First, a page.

In the mean time, dramatic scenes played out on deck. Immediately after the Franco-cruiser had begun to Morse, our ship officers came down from the bridge and shouted: ‘All hands below deck’, but nobody obeyed the order. You have to understand that most volunteers had been at the front for years and were more or less nerve-racked. The officers repeated the order. Still, nobody reacted. They then asked whether there were any officers among the volunteers on deck. Having been a sergeant, I announced myself and so did an Austrian who had also held a command post.
– What are we going to do? The officers asked us.
– You have no choice but to draw your revolver, we answered.
And they did, but nobody went below deck. Then suddenly, the searchlight of the Franco-cruiser cast its penetrating, white beam over the ship and my comrade and I saw no recourse but to throw our bodies into the men at the cargo hold entrance. We all fell head-first into the hold and got a good old-fashioned beating, but the officers were able to put in the hatches and we were off the hook.”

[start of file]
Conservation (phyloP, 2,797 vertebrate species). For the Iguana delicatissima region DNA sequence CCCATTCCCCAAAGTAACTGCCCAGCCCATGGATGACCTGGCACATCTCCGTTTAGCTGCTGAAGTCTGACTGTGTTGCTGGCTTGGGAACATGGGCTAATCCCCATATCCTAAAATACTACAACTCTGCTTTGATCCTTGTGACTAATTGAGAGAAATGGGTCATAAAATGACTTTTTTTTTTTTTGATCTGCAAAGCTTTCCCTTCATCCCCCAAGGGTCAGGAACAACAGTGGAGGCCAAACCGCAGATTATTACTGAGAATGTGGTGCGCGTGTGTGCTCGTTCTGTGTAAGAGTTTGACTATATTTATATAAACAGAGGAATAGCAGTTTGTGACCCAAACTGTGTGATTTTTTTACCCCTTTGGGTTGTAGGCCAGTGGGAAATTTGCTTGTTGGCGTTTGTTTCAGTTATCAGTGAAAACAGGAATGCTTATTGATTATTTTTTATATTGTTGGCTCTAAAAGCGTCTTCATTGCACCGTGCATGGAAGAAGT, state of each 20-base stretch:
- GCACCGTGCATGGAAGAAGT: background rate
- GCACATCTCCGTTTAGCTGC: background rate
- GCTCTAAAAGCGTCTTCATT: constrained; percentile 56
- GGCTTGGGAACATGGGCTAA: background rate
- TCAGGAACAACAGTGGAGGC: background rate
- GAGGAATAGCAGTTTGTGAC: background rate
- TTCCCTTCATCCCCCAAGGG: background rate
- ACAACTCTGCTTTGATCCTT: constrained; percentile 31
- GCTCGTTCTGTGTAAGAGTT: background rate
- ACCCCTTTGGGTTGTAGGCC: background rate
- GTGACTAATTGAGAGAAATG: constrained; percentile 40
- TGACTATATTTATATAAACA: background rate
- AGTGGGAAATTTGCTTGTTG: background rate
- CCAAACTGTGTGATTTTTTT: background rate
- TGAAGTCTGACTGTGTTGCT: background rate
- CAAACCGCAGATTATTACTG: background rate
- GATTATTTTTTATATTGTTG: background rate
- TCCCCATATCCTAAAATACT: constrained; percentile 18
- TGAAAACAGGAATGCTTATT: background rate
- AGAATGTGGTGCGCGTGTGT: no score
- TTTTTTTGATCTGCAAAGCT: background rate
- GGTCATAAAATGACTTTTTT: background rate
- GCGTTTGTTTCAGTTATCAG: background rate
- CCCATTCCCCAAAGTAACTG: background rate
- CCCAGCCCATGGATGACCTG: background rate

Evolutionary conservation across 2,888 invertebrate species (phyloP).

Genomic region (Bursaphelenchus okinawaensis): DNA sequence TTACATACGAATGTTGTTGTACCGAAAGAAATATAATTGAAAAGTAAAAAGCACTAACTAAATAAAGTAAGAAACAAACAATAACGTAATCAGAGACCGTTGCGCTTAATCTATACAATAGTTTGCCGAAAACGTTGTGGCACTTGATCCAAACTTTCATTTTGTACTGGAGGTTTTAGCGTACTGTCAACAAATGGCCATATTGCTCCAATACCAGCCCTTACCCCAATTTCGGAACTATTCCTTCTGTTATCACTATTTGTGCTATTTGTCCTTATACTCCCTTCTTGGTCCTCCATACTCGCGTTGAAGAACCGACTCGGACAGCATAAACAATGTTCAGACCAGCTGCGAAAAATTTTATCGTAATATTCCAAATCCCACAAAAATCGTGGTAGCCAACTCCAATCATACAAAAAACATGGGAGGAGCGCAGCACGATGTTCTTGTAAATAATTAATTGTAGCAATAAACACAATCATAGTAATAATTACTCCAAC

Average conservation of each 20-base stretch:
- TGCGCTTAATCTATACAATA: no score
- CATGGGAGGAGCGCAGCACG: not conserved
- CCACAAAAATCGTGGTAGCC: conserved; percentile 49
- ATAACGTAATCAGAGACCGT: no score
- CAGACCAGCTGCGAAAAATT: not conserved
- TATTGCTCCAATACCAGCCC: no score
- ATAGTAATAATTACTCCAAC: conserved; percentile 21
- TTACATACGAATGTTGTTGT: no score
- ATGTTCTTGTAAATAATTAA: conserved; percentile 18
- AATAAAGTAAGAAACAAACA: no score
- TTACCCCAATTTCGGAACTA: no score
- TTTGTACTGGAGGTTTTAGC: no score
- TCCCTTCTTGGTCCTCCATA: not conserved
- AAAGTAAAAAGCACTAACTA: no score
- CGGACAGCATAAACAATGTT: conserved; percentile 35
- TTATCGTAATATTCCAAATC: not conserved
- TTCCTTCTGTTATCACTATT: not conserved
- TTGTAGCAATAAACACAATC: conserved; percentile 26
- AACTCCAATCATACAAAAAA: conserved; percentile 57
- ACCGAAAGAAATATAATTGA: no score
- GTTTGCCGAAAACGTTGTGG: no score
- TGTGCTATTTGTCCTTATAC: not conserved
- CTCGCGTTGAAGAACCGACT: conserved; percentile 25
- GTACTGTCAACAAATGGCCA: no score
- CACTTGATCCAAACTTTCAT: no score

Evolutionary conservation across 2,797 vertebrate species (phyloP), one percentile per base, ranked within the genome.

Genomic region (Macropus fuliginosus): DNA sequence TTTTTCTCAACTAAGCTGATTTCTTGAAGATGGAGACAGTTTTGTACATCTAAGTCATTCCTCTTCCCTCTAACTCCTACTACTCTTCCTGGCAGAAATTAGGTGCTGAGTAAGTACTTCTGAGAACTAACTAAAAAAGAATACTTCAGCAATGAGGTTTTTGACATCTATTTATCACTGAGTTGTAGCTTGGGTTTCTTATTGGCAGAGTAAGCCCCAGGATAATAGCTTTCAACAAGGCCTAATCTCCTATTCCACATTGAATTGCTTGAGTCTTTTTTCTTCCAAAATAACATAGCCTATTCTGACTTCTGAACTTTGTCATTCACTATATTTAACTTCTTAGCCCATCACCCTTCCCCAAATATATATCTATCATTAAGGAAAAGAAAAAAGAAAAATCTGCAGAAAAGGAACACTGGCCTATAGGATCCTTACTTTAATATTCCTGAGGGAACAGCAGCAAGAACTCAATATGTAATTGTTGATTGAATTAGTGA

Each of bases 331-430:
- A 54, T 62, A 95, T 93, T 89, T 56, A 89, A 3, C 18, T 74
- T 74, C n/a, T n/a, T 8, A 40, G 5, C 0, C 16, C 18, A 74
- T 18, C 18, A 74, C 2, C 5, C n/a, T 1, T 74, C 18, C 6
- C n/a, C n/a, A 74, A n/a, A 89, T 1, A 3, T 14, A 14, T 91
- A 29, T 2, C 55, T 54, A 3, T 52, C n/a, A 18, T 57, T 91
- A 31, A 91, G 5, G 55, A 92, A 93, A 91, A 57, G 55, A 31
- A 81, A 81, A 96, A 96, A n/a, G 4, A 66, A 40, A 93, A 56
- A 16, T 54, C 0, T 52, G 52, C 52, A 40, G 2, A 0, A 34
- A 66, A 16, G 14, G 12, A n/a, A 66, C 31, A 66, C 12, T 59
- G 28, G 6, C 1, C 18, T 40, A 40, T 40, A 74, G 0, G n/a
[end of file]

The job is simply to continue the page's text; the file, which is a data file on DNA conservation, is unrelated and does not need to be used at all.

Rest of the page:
In Barcelona prior to the rebel invasion
About his journey to Denmark and his wish to continue his support of Spain against the fascists, Alfred writes:
“We arrived in Barcelona and stayed for two days. The day prior to the march of the fascists on Barcelona, we left the town and traveled to Figueres and on to the camp at Fortis. Although these cities were subjected to aerial bombing every single day, there was not the slightest sign of panic. And yet, some of the worst devastations of the war occurred here. Imagine relentless processions of distraught refugees, emaciated children and women dragging themselves along the road mile after mile. People by the hundreds will never reach their destination; they drop dead on the road—from hunger and exhaustion, other hundreds are mowed down by fascist aircraft machine guns or blown to atoms by the Italian bombs.